Kemiyondo was born in Uganda, but at 3 weeks old, the family moved to Swaziland where she grew up. Though she has a Ugandan passport, she feels very much Swazi. Currently she lives in Los Angeles, USA, where she has just completed her Masters in Fine Arts at The American Conservatory Theater (A.C.T).
“…When people hear my story,… that is a part of the UWC movement. I have yet to see a better idea than the UWC colleges. It is truly genius and makes this world a better place…”
Having grown up in Swaziland, and since her older brothers went to UWC Waterford Kamhlaba, which has the reputation of not only being a top school in the country but also in Africa, there was parental pressure for Kemiyondo to do the same. Kemi, as she is known by most of her friends, joined UWC Waterford Kamhlaba in Form 1 (Grade 7) at the age of 13.
At UWC, Kemi was able to learn valuable lessons that she treasures to date. Although the setup of the school was multi-national, she found it imperceptible. In addition, her fellow students came from all walks of life: from the King’s children to those whose parents did not know where their next meal would come from. Despite these massive differences, everybody was treated equally. They were all the same. This instilled in her the virtue of creating bridges and not boundaries. UWC enabled her to get rid of the biases of creed, race, nation and socioeconomic status:
“You are surrounded by so many cultures yet you never notice it. THAT is the magic of UWC. The magic lies in the fact that you DON’T NOTICE how many cultures you are surrounded by.”
After her graduation at UWC, Kemi received a Davis scholarship to study at the Lewis and Clark College in Portland, Oregon where she pursued two degrees: one in Theatre and the other in Communications. It was here that she was introduced to the idea of auditioning for A.C.T where she did her masters.
Currently, Kemi is an actress and playwright signed with SDB partners. Her love for theatre spans back to when she was a little kid. At the age of nine, she took part in her first play ever. Acting is one thing that she does with a lot of passion and this is visible through her work. Professionally as an actress and playwright, Kemi has the following works under her belt:
She was also a host for ‘Discover Uganda’, a program that showcased Uganda’s premium holiday destinations.
As a result of her works, Kemi has won several awards and accolades, including the Kennedy Center American College Theater Festival award and The Dorothy Berkson Award for her play ‘Kawuna…you’re it!’. Her plays have also been a part of the Hybrid Theater reading series in New York as well as the San Francisco Playhouse Theater reading series.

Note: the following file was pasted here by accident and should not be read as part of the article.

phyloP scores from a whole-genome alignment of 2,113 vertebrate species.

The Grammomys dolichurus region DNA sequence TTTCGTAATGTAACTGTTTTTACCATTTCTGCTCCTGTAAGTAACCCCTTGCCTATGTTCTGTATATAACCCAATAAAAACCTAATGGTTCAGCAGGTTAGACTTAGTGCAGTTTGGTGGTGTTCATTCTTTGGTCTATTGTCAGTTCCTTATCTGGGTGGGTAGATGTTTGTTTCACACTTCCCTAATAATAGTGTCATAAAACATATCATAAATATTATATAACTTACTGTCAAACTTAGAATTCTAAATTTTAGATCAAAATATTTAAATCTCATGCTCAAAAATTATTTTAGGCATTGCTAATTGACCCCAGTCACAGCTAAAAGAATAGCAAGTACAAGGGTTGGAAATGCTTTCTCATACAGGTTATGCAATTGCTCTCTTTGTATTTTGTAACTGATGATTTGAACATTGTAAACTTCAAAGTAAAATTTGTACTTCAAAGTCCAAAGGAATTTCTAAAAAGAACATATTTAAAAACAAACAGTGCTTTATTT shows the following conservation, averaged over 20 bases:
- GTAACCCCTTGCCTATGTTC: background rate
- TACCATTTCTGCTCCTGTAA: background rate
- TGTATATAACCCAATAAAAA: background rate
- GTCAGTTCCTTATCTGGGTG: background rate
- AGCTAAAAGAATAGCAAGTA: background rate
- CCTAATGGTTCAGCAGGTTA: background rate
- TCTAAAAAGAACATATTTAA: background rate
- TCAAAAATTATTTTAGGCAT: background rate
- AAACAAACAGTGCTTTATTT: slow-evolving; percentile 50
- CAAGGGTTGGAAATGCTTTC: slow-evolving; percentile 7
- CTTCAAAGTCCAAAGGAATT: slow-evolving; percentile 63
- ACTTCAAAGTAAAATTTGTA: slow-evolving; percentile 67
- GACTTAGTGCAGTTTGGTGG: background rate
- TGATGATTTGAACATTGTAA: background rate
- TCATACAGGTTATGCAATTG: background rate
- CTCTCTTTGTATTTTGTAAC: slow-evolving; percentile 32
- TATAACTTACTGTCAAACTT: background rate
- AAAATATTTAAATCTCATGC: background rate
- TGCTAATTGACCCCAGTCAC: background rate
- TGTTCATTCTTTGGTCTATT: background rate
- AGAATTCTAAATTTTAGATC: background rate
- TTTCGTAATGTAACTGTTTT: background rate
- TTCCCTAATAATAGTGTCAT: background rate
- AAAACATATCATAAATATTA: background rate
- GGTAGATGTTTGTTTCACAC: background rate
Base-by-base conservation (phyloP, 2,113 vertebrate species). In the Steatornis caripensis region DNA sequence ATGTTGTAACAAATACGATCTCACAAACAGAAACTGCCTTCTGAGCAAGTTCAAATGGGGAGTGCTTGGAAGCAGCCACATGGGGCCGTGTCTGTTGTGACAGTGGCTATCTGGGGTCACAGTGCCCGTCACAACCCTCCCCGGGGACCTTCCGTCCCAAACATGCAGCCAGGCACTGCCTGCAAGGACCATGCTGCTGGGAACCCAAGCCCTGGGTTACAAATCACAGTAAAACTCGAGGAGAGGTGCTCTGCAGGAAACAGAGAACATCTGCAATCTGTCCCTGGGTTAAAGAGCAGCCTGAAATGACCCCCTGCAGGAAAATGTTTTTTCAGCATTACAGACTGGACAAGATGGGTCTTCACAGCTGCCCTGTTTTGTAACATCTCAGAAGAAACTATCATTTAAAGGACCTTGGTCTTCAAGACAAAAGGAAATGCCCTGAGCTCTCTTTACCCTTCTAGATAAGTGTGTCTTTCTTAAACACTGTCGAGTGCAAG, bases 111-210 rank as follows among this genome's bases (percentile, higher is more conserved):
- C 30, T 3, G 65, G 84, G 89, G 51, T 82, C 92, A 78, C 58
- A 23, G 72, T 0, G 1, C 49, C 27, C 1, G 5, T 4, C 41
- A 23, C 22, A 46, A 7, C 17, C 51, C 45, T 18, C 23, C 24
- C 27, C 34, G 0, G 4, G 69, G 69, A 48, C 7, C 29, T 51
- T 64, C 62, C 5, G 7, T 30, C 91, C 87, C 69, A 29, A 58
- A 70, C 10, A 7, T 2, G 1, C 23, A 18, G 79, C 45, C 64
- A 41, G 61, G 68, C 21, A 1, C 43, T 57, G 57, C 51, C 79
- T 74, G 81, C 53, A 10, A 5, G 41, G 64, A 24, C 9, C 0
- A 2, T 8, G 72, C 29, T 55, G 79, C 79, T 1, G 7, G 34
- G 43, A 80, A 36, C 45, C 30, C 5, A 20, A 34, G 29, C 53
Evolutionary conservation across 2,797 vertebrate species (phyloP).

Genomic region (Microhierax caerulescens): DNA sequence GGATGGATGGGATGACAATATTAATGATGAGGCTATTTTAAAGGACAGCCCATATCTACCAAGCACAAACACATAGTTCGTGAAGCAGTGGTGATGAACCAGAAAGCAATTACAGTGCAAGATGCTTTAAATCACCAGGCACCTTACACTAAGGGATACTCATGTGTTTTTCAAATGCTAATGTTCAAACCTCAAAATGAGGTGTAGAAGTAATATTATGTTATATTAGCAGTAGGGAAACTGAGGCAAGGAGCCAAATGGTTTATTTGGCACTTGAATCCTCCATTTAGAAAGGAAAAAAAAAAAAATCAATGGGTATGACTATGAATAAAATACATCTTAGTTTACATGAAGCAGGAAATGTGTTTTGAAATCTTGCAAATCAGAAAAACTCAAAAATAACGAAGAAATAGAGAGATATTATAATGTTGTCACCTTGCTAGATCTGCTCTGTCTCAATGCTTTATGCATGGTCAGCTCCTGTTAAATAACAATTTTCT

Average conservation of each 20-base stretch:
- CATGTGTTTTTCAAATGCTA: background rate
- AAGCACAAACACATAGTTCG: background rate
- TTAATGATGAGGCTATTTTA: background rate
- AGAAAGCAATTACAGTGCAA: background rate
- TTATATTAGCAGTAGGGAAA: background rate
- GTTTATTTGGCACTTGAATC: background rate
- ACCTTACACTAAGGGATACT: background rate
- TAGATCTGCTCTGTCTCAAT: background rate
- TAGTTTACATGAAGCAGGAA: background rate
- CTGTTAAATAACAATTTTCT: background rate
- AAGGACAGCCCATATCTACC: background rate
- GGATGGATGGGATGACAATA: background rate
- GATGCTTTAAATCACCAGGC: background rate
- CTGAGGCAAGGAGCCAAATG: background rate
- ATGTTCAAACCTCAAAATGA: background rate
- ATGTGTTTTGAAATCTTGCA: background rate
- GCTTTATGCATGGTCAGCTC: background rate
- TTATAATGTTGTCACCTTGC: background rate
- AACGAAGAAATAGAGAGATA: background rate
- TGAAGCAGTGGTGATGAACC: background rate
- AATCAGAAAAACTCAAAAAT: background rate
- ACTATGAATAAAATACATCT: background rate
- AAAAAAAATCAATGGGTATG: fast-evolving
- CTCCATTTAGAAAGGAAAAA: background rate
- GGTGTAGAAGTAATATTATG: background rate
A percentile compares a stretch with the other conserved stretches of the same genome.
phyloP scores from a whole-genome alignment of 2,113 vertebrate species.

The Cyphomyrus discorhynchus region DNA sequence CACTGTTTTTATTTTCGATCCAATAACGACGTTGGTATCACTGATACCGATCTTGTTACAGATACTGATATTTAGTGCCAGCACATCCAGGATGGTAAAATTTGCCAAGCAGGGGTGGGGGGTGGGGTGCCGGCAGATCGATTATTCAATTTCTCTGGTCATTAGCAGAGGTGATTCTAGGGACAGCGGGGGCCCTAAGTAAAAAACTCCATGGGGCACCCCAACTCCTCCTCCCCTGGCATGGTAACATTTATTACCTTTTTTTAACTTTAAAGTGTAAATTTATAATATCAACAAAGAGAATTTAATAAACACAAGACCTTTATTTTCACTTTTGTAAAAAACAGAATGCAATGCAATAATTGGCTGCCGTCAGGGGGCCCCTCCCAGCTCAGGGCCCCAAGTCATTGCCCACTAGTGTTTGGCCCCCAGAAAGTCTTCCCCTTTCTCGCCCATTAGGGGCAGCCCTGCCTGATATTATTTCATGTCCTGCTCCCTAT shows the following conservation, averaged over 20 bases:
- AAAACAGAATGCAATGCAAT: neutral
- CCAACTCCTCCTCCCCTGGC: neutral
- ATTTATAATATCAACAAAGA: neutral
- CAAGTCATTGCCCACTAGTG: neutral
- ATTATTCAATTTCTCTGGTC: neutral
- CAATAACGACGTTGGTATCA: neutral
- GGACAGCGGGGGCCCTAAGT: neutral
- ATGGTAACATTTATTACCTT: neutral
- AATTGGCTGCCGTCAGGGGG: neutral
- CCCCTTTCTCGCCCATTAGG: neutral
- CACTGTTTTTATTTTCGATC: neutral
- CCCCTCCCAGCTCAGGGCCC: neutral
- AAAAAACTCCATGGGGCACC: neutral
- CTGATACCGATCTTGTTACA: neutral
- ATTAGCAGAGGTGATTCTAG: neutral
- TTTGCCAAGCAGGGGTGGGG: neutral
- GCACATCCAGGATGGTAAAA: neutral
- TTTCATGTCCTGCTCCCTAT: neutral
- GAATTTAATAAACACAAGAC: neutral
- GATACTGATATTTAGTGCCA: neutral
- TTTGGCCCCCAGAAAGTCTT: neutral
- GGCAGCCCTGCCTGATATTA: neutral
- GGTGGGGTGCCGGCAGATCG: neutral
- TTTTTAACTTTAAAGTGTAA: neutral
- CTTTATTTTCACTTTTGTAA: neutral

Kemi attributes her success in theatre to her UWC experience. Not only was her talent appreciated and nurtured at UWC, she was also exposed to the greater world. She says,
“When taking on characters I feel like am at an advantage of having been surrounded by so many different cultures and mind-sets. I feel that that’s what differentiates me from a lot of actors. I have encountered so many people with so many different values that it is rare for me not to understand where a character is coming from. To be able to be flexible as an actress is a gift and I owe a lot of that to my UWC experience.”
In 2008, Kemi took on a class which focused on gender. This showed her how handicapped and vulnerable women are in all societies. She also did a communications class that opened her eyes to the way the media portrays women and how it is used to keeping black women at the bottom of the ladder. This exposure ignited her passion for women’s rights and gender equality. Thus, through theatre, Kemi has become somewhat of a female empowerment activist. It is for this reason that she started her own theatre company called ‘Voices of Abafaazi,’ when translated means ‘Voices of Women’ so as to try empower women and make their voices heard. Most of her plays, such as ‘Jabulile’, ‘In the Doll House’, ‘The Vagina Monologues’ and ‘Kawuna…you’re it!’ also focus on the theme of female empowerment. Kemiyondo is writing her next play which will explore Ebola in West Africa and she is planning to collaborate with one of her former professors, Stephen Buescher, who introduced her to the idea. She has also recently delved into screen writing and has written a TV pilot called GREEN. In the future, she also plans to get involved in coaching young actors and writers.
UWC exposed Kemi to a myriad of memorable experiences. Asked to identify one that stands out, she says, ‘laughter’. Whenever she remembers her time at UWC, she remembers how she could sit on the stairs outside Esiveni and just laugh. Laugh with anybody, everybody, about something and sometimes even about nothing. Most importantly, however, is that UWC impacted positively on both her personal and professional life as it taught her to view the world differently.